By Maud McCurdy Welch, ©1956
Cover illustration by Edrien King
Besides being young and attractive, Julian Paige was a brilliant surgeon. He also believed that no doctor should ever marry. To Nurse Linda Stephens, already in love with him, this was not only an exasperating obstacle. It was a challenge. Though Phil Manley, also on the staff at Bennett Memorial, was ready to slip a ring on Linda’s finger, the pretty nurse could see herself saying “I do” only standing next to the handsome Julian. What made Julian change his mind was a triangle—a most unusual kind of triangle.
“You know, it’s really ridiculous the way I like looking at you.”
“She’d baked some pies that morning before going on duty. Apple, the kind most men prefer.”
“If Madelon King had four or five children, she’d have something to occupy that empty mind of hers. … Lots of women with money try to fill their lives with bridge and canasta and cocktail parties; then they’re always running to analysts or hypnotists to find out why they’re nervous. A little responsibility would work wonders with them.”
“You use so many big words, how do you expect me to follow you? Remember I’m just a little country girl.”
“Sometimes Linda wondered if between the three of them, they weren’t lavishing too much love on Betsy. This could be overdone, she supposed. But how could a child ever have too much love? Statistics gathered by the Recreation Program for Hospitalized and Orphaned children easily proved that the child who was much loved in infancy was normal in every way and grew both in strength and beauty.”
“A doctor doesn’t have much time for love. Even sometimes when he seems to have an obsession about a girl, he tries to write it off as a mere chemical reaction.”
I have not had great luck recently with VNRNs. The last time I read a book that earned an A was just before Thanksgiving. Nurses Marry Doctors isn’t that great, either. Part of its problem is that from the opening page, you know who the heroine, Linda Stephens, is supposed to end up with—Dr. Julian Page. It’s just a question of how long it takes him to come around. But we know the answer to that, too—126 pages.
Of course, as I explain to everyone when I tell them I read VNRNs, it’s not about the romance, it’s entirely what happens between the beginning and the end that makes or breaks a VNRN. Here we have some of that sort of charming life of the 1950s-era novel: The heroine has a good friend or roommate—the latter, in this case, Karen Winslow—with boy troubles of her own. They hang out in their apartment, do stuff together, and go on dates with men they’re not really interested in, for the most part untroubled by a linear plot. But in this book, Linda and Karen’s lives just aren’t that riveting to make for a great book.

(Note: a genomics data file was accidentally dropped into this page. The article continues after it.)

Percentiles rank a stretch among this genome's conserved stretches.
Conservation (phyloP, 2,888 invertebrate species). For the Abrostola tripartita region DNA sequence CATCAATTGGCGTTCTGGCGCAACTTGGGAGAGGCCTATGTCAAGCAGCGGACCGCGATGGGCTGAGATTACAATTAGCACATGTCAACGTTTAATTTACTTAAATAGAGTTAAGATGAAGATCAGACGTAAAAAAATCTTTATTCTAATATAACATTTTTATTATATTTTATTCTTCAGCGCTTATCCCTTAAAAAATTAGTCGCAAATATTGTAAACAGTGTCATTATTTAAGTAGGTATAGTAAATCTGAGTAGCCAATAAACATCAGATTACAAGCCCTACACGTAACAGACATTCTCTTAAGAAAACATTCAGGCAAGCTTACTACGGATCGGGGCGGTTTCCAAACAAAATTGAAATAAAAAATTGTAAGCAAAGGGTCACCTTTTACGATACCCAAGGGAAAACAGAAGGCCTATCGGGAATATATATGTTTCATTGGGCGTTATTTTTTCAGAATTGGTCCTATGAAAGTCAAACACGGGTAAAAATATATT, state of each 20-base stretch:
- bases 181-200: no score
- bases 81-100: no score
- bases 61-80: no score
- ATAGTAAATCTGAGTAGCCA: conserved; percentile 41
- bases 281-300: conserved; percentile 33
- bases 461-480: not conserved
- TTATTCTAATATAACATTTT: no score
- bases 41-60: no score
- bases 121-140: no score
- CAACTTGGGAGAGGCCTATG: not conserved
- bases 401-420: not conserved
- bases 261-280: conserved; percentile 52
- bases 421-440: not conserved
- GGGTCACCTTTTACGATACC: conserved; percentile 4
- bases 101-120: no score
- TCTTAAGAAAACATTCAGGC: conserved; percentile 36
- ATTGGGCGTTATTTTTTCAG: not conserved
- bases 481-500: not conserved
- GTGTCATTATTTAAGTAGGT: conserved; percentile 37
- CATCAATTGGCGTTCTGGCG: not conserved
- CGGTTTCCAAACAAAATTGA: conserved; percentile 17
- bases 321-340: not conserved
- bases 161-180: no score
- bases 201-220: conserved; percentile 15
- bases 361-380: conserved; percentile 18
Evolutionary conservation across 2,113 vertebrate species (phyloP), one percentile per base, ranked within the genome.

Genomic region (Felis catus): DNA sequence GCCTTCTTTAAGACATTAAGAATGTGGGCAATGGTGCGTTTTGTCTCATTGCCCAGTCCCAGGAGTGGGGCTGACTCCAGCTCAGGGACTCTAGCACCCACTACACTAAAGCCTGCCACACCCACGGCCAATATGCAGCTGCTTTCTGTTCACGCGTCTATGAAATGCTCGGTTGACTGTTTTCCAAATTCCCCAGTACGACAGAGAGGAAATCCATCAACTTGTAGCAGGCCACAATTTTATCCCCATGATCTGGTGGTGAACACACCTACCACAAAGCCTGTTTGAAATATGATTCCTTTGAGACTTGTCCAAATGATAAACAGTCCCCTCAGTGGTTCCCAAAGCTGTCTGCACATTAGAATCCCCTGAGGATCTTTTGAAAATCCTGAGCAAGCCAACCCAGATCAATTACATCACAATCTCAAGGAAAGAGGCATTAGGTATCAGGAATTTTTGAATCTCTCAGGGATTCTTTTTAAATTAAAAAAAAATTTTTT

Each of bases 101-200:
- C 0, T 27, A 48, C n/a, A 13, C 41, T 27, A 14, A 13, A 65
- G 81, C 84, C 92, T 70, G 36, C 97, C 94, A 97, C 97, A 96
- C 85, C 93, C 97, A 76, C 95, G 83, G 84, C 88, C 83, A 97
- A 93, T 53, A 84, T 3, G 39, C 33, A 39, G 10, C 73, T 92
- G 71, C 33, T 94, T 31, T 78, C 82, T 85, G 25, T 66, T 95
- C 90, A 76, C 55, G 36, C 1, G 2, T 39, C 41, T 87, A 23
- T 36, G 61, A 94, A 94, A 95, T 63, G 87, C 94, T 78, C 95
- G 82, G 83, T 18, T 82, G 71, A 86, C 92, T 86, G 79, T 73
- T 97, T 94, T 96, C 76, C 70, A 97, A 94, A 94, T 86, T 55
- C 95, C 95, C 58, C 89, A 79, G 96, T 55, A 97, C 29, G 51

Playing the role of the possible rivals are Evelyn Bryson, a 17-year-old jailbait socialite, and Dr. Phil Manley, who relentlessly pursued Linda and drives too fast. Under Julian’s guiding hand, Evelyn has rounded up her socialite pals to start a program that sends the young debutantes to an orphanage to play with the cuter babies. Though Julian has asked Linda and Karen to get involved in the program, Evelyn continually rebuffs them, even as time passes and Evie’s pals decide they have more important things to do at the country club. But Linda and Karen show up anyway, and Linda bonds with an infant whose widowed mother had been run over by a bus the day before. The baby has been crying non-stop for the last 24 hours, but she smiles and reaches out her thin little arms to Linda—it turns out that Linda is the spitting image of the baby’s dead mother! This story just rips Linda’s heart to shreds, because she herself lost her parents when she was very young. So she and Karen agree to take Baby Betsy home with them.
Between them and a retired nurse who still lives on the hospital grounds, they improve the baby’s health and spirits enormously, not to mention their own: Karen, who had been left at the altar two years ago and is still moping about it, acquires a new zest for life while stitching up tiny rompers and bonnets. But then three women “with severe hairdos, grim expressions and outlandish hats” show up on the doorstep. They’re from the Prairie County Children’s Welfare Board, and they’ve come to take Betsy to her only known relative, a toothless yokel named Sam Davis with six children of his own, who can barely manage to keep his family acquainted with dinner and soap. Karen and Linda go out to Sam’s tumble-down house and find Betsy unkempt and feverish and starving—Sam can’t afford the formula Betsy needs—and the Davis family about to climb into their flivver to head for Californy. Sam would be relieved if Linda took Betsy—and do any of the other young-uns look appealing to her?—but, he tells them, “We ain’t goin’ agin the law,” which feels that blood relatives are more important than love, food, and shelter.
When Linda and Karen get home again, Julian is there. Linda can barely tell him what happened through her sobs, and he asks her why she didn’t tell Sam that the law would allow her to keep Betsy, since she will soon be marrying Dr. Phil Manley, which is what Phil told Julian just this morning. But Linda replies that even if it meant she could keep Betsy, she can’t marry Phil because she doesn’t love him. Julian’s head lifts up, a new gleam comes to his eye, and he tears off like a shot for some reason that he won’t tell Linda.
I couldn’t possibly ruin the ending by telling you what happens next. Suffice to say, everything is wrapped up in a few more pages. The problem is, you don’t really care much about these characters or what happens to them, so the ending falls flat. The book has a light sweetness about it, like a spoonful of whipped cream, but it’s no more substantial—or satisfying—than that. Leave this book on the shelf and treat yourself instead to a slice of apple pie.